A: No, I did not imagine that. (Laughs) This was not exactly the way I would have planned it. But I do love this company. It is a great American institution. It’s a company that bears the name American, it flies the flag all over the world, and so I think there could be no higher duty or calling than to return this company to leadership. That’s a tall order, but I’m going to give it everything I’ve got.

Q: Do you hear from (former AMR CEOs) Gerard Arpey or Bob Crandall?

A: This is a company that hasn’t had many CEOs, and it’s unique in that regard. That is humbling. These statues right here (he turns and points to bronze figures, each about a foot high, of a Pony Express rider and an Indian warrior) belonged to C.R. Smith (CEO of American Airlines for more than 30 years; he died in 1990). I feel the weight of the office, and I do talk to these folks. I hear from Bob, and I talk to Bob often, and I hear from Gerard.

Q: Do they offer advice or do they just say, ‘Hang in there?’

A: I would say they’re pretty good about offering advice when asked for it.

Q: They don’t offer it unsolicited?

A: Not often.

Q: What was the unsolicited advice?

A: Oh, I would never betray that.

Q: What can or should a CEO do to boost morale when the company is going through bankruptcy?

A: The most important thing we can do is make the company successful, make it a winner again. People want to be part of a winner. Look, I’ve talked to thousands of our employees over the past three months. I’ve just spent a lot of time meeting with people, and it’s really been helpful to me because I get to hear perspectives. I also get to explain what I think the future of the company can be. But often when you hear someone who is unhappy and you get up under it, it’s often that the company has not been successful.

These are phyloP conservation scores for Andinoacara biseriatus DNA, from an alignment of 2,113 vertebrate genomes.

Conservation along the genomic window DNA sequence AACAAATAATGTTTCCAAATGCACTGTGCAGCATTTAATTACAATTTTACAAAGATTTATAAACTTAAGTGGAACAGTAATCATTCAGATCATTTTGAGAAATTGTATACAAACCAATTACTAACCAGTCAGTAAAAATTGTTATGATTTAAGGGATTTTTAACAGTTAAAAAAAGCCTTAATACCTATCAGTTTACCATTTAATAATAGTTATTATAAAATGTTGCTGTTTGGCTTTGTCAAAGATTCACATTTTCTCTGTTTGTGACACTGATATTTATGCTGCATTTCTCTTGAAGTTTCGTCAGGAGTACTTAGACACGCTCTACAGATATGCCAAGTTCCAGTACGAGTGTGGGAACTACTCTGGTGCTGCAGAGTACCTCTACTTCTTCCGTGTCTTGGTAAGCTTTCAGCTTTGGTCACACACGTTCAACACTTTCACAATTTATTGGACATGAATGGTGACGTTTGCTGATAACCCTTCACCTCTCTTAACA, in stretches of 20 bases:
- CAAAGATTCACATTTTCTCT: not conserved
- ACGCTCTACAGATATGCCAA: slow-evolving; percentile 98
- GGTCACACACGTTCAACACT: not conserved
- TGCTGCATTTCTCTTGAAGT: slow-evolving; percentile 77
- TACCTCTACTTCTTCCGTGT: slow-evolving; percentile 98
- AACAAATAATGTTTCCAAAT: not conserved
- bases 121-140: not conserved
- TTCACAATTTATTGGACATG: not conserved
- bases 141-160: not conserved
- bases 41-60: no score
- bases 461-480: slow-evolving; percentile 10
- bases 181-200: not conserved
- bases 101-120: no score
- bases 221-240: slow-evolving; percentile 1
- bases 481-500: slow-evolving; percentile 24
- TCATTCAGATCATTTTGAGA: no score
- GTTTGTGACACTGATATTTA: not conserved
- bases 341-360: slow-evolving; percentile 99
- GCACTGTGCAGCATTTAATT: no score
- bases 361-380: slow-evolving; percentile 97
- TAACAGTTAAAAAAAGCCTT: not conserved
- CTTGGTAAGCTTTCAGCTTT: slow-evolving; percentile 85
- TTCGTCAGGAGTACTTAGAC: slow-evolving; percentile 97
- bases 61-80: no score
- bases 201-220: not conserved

Q: You’ve had employees picket at airports to complain about AMR management. Is that difficult to watch?

A: I don’t pay attention to it. I don’t know how many people have been out picketing. It must not be very big because I haven’t seen it, but I’ve talked to thousands of people, real people doing real work on board our aeroplanes or out at our airports, and what I see is people doing a real good job and wanting to get behind the company and excited about the future.

Q: There are a lot of satirical videos on the Internet about AMR management …

A: I never watch that sort of thing. Never.

Q: Have you heard about them?

A: I have heard about them, yes. To me that’s just not relevant. That’s a side show, so I do not look at things like that. I don’t think that has anything to do with advancing the future of this company.

Q: What’s it like being a CEO in the age of social media when people can put something critical of the company up on YouTube?

A: Always try to do what’s right. It’s not always what’s easy. Being a leader is not easy. You’re going to take fire whatever you do because there will be people who will disagree with you.